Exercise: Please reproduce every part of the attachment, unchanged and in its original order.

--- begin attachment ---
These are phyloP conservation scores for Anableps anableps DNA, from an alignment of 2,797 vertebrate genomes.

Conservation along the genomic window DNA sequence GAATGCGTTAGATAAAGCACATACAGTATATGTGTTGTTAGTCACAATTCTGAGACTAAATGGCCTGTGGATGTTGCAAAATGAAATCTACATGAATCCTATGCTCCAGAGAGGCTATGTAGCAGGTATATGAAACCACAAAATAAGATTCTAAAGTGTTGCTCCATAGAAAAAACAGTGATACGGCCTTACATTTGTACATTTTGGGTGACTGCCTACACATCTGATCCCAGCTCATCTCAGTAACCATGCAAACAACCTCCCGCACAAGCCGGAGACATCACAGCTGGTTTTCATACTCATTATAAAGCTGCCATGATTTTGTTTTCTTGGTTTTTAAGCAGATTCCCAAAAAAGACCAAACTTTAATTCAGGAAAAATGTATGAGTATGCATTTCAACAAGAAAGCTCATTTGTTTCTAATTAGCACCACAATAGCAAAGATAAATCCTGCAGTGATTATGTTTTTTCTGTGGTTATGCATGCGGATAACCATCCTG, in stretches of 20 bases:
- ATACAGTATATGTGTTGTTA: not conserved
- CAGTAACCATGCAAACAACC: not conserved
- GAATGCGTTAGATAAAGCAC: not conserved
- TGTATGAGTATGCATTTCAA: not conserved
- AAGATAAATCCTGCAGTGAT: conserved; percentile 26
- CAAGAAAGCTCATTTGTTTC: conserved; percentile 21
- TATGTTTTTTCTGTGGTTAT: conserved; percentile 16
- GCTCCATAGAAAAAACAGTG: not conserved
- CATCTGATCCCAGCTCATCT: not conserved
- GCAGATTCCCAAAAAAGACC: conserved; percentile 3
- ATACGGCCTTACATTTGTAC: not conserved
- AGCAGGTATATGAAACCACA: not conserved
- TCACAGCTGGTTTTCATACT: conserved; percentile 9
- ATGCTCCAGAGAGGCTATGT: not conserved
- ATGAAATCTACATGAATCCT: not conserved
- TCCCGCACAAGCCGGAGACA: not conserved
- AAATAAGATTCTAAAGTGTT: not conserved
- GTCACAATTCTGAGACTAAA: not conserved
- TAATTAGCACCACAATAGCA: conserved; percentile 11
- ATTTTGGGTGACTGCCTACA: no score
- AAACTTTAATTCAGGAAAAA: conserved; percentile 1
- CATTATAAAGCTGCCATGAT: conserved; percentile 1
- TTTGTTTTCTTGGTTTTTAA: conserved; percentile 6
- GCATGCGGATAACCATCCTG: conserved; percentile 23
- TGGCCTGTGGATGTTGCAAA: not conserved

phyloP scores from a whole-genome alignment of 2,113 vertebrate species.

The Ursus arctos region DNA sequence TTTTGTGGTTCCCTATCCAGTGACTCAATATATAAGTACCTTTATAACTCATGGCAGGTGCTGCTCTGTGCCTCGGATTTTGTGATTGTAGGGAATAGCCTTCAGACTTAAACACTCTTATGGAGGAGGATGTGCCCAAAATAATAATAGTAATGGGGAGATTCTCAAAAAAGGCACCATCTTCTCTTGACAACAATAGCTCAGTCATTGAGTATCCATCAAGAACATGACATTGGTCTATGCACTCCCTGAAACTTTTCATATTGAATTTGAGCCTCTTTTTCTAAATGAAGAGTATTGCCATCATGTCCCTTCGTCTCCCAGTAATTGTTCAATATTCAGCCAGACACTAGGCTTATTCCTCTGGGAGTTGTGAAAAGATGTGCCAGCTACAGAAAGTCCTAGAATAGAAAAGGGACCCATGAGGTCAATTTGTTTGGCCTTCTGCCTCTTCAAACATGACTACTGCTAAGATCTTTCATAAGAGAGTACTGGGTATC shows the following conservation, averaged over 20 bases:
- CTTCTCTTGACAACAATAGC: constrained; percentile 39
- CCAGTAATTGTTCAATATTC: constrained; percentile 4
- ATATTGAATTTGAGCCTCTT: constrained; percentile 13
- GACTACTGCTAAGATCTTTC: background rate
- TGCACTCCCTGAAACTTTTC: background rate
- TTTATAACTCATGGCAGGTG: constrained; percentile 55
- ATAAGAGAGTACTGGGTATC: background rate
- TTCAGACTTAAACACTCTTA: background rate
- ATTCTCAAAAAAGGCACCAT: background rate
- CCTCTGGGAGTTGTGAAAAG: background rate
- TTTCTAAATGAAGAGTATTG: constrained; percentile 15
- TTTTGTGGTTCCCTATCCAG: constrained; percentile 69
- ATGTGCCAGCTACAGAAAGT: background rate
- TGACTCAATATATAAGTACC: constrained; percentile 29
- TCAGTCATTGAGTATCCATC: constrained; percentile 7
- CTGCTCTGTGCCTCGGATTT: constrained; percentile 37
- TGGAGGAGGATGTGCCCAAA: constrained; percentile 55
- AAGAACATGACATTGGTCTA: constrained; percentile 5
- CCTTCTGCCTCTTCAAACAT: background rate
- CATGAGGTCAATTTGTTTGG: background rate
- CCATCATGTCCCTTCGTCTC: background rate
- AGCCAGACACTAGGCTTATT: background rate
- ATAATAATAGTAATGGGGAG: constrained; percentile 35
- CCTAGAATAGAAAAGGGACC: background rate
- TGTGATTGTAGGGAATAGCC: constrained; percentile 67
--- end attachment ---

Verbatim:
These are phyloP conservation scores for Anableps anableps DNA, from an alignment of 2,797 vertebrate genomes.

Conservation along the genomic window DNA sequence GAATGCGTTAGATAAAGCACATACAGTATATGTGTTGTTAGTCACAATTCTGAGACTAAATGGCCTGTGGATGTTGCAAAATGAAATCTACATGAATCCTATGCTCCAGAGAGGCTATGTAGCAGGTATATGAAACCACAAAATAAGATTCTAAAGTGTTGCTCCATAGAAAAAACAGTGATACGGCCTTACATTTGTACATTTTGGGTGACTGCCTACACATCTGATCCCAGCTCATCTCAGTAACCATGCAAACAACCTCCCGCACAAGCCGGAGACATCACAGCTGGTTTTCATACTCATTATAAAGCTGCCATGATTTTGTTTTCTTGGTTTTTAAGCAGATTCCCAAAAAAGACCAAACTTTAATTCAGGAAAAATGTATGAGTATGCATTTCAACAAGAAAGCTCATTTGTTTCTAATTAGCACCACAATAGCAAAGATAAATCCTGCAGTGATTATGTTTTTTCTGTGGTTATGCATGCGGATAACCATCCTG, in stretches of 20 bases:
- ATACAGTATATGTGTTGTTA: not conserved
- CAGTAACCATGCAAACAACC: not conserved
- GAATGCGTTAGATAAAGCAC: not conserved
- TGTATGAGTATGCATTTCAA: not conserved
- AAGATAAATCCTGCAGTGAT: conserved; percentile 26
- CAAGAAAGCTCATTTGTTTC: conserved; percentile 21
- TATGTTTTTTCTGTGGTTAT: conserved; percentile 16
- GCTCCATAGAAAAAACAGTG: not conserved
- CATCTGATCCCAGCTCATCT: not conserved
- GCAGATTCCCAAAAAAGACC: conserved; percentile 3
- ATACGGCCTTACATTTGTAC: not conserved
- AGCAGGTATATGAAACCACA: not conserved
- TCACAGCTGGTTTTCATACT: conserved; percentile 9
- ATGCTCCAGAGAGGCTATGT: not conserved
- ATGAAATCTACATGAATCCT: not conserved
- TCCCGCACAAGCCGGAGACA: not conserved
- AAATAAGATTCTAAAGTGTT: not conserved
- GTCACAATTCTGAGACTAAA: not conserved
- TAATTAGCACCACAATAGCA: conserved; percentile 11
- ATTTTGGGTGACTGCCTACA: no score
- AAACTTTAATTCAGGAAAAA: conserved; percentile 1
- CATTATAAAGCTGCCATGAT: conserved; percentile 1
- TTTGTTTTCTTGGTTTTTAA: conserved; percentile 6
- GCATGCGGATAACCATCCTG: conserved; percentile 23
- TGGCCTGTGGATGTTGCAAA: not conserved

phyloP scores from a whole-genome alignment of 2,113 vertebrate species.

The Ursus arctos region DNA sequence TTTTGTGGTTCCCTATCCAGTGACTCAATATATAAGTACCTTTATAACTCATGGCAGGTGCTGCTCTGTGCCTCGGATTTTGTGATTGTAGGGAATAGCCTTCAGACTTAAACACTCTTATGGAGGAGGATGTGCCCAAAATAATAATAGTAATGGGGAGATTCTCAAAAAAGGCACCATCTTCTCTTGACAACAATAGCTCAGTCATTGAGTATCCATCAAGAACATGACATTGGTCTATGCACTCCCTGAAACTTTTCATATTGAATTTGAGCCTCTTTTTCTAAATGAAGAGTATTGCCATCATGTCCCTTCGTCTCCCAGTAATTGTTCAATATTCAGCCAGACACTAGGCTTATTCCTCTGGGAGTTGTGAAAAGATGTGCCAGCTACAGAAAGTCCTAGAATAGAAAAGGGACCCATGAGGTCAATTTGTTTGGCCTTCTGCCTCTTCAAACATGACTACTGCTAAGATCTTTCATAAGAGAGTACTGGGTATC shows the following conservation, averaged over 20 bases:
- CTTCTCTTGACAACAATAGC: constrained; percentile 39
- CCAGTAATTGTTCAATATTC: constrained; percentile 4
- ATATTGAATTTGAGCCTCTT: constrained; percentile 13
- GACTACTGCTAAGATCTTTC: background rate
- TGCACTCCCTGAAACTTTTC: background rate
- TTTATAACTCATGGCAGGTG: constrained; percentile 55
- ATAAGAGAGTACTGGGTATC: background rate
- TTCAGACTTAAACACTCTTA: background rate
- ATTCTCAAAAAAGGCACCAT: background rate
- CCTCTGGGAGTTGTGAAAAG: background rate
- TTTCTAAATGAAGAGTATTG: constrained; percentile 15
- TTTTGTGGTTCCCTATCCAG: constrained; percentile 69
- ATGTGCCAGCTACAGAAAGT: background rate
- TGACTCAATATATAAGTACC: constrained; percentile 29
- TCAGTCATTGAGTATCCATC: constrained; percentile 7
- CTGCTCTGTGCCTCGGATTT: constrained; percentile 37
- TGGAGGAGGATGTGCCCAAA: constrained; percentile 55
- AAGAACATGACATTGGTCTA: constrained; percentile 5
- CCTTCTGCCTCTTCAAACAT: background rate
- CATGAGGTCAATTTGTTTGG: background rate
- CCATCATGTCCCTTCGTCTC: background rate
- AGCCAGACACTAGGCTTATT: background rate
- ATAATAATAGTAATGGGGAG: constrained; percentile 35
- CCTAGAATAGAAAAGGGACC: background rate
- TGTGATTGTAGGGAATAGCC: constrained; percentile 67